Are we seriously contemplating a large excrescence six miles from Westminster and the installation of computers to keep ourselves in touch with what is going on here? It is bad enough when hon. Members exile themselves to the excrescences built on to this ancient edifice and thus fall out of touch not only with their colleagues in the House but with what from time to time might be going on in the Chamber.

I should not have thought that the Canadian experience in coping with the enormous distances with which that country is afflicted would be relevant to any conceivable service or assistance required, or which ought to be acquired, or which anyone otherwise than in a nightmare would imagine could be required, by hon. Members of this House.

Those are the two grounds which have so far been specified for the indulgence that the proposal seeks from the House. I submit that they are entirely insufficient and that, unless the hon. Member for Blaydon, like the Lord Privy Seal but perhaps much more so, has had wiser thoughts he would be wise to request the indulgence of the Lord Privy Seal—a delightful event—for a second time, to withdraw the proposal.

10.17 pm
Mr. Kenneth Warren (Hastings and Rye)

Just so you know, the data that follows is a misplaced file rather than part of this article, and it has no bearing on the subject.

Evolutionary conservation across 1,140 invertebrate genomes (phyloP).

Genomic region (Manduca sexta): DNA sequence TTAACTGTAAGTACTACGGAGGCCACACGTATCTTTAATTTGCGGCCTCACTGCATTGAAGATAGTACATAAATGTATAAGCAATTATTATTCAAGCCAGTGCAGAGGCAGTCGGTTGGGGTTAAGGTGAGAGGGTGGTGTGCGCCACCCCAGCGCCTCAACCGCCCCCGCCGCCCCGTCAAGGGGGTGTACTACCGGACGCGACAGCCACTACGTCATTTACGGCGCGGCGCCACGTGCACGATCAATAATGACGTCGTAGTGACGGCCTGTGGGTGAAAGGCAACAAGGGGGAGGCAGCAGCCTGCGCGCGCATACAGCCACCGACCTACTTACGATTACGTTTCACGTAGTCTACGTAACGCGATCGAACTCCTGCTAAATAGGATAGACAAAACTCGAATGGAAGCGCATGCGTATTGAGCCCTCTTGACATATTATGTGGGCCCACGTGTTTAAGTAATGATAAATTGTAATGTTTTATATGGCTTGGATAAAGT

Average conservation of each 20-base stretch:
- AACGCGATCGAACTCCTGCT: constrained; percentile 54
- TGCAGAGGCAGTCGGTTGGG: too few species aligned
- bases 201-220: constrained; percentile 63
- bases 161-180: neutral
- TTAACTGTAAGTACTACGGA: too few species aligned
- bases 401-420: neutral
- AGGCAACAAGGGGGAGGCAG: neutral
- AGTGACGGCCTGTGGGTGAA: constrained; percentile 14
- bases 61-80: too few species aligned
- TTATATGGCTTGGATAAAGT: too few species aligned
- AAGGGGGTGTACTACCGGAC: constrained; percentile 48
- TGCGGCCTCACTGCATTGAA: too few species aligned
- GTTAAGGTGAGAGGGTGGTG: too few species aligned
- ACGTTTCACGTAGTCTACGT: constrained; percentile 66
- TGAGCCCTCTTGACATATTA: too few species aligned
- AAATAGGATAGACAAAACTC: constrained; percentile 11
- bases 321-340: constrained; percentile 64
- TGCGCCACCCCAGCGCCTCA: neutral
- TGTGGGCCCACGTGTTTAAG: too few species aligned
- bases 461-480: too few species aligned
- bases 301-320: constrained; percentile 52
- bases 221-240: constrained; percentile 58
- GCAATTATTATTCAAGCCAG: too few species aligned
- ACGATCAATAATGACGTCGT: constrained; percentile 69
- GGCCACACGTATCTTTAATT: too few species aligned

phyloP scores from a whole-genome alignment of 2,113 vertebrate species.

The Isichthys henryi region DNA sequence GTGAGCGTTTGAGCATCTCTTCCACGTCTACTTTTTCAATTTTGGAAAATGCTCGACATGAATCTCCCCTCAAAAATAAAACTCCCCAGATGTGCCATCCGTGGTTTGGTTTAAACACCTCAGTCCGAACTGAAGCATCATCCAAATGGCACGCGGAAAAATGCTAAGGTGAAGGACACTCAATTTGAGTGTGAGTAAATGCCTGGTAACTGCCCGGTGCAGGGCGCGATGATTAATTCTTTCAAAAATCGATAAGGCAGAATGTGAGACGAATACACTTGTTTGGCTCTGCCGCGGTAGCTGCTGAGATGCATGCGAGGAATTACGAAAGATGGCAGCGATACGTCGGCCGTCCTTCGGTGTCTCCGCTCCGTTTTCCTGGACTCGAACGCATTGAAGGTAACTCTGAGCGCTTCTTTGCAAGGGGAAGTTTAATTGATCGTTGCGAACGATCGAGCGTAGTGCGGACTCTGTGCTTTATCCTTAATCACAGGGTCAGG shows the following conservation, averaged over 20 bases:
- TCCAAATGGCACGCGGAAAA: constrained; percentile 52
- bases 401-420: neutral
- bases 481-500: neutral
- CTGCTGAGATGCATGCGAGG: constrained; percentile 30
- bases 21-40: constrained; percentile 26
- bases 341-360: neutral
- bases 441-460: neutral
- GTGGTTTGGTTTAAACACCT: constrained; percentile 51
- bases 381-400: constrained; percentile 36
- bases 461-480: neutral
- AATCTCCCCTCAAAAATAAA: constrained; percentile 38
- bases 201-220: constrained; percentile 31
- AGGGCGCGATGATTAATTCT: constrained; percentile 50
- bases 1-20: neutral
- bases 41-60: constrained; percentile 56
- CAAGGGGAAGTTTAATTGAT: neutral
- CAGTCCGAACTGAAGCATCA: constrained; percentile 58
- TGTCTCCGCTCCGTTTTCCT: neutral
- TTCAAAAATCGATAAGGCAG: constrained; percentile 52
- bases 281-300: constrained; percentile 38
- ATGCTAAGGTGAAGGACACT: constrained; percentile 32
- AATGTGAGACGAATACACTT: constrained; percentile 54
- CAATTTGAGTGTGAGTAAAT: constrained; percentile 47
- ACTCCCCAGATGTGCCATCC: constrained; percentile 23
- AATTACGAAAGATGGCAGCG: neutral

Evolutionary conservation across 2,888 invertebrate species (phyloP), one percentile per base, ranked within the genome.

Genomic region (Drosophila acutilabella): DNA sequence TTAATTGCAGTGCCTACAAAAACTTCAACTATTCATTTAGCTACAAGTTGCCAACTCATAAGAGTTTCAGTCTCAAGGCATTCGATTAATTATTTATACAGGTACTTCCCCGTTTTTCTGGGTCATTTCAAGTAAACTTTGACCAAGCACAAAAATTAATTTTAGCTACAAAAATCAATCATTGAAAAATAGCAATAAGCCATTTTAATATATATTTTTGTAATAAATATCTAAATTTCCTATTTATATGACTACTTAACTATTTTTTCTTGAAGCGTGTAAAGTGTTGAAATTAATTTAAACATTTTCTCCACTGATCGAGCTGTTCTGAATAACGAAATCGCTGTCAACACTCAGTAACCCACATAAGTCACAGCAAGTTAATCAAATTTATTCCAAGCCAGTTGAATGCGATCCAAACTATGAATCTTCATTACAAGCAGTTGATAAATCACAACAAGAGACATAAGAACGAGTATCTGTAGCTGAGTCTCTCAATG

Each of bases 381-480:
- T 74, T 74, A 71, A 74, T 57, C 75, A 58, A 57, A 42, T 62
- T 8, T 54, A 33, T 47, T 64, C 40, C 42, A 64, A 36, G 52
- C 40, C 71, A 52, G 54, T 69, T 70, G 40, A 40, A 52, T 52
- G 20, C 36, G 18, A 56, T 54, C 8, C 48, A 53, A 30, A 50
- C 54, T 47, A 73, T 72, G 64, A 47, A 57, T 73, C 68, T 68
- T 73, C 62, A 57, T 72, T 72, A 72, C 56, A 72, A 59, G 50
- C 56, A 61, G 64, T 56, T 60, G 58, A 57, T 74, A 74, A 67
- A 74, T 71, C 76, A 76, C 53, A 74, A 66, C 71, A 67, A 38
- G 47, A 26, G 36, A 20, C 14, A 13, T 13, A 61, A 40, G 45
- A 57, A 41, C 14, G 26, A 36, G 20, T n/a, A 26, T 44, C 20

I rise to support the motion, having heard the magnificient speech by the right hon. Member for Down, South (Mr. Powell). I thought that I had left him behind some years ago in computer technology, in which I must declare an interest. He rightly says that what is happening in Washington and Ottawa is what we must learn to avoid and perhaps learn from.

It is not sufficient that we should stay in this place and be ignorant of what others are doing and have done. We can surely rise above the faults of those across the Atlantic and try to understand how we can benefit the House and use the technology available across the world to improve the facilities of the House. I commend to the right hon. Gentleman the sentiment that we should have heart. Perhaps that phrase is unpopular now in the United States, but we in this place can believe in ourselves and learn.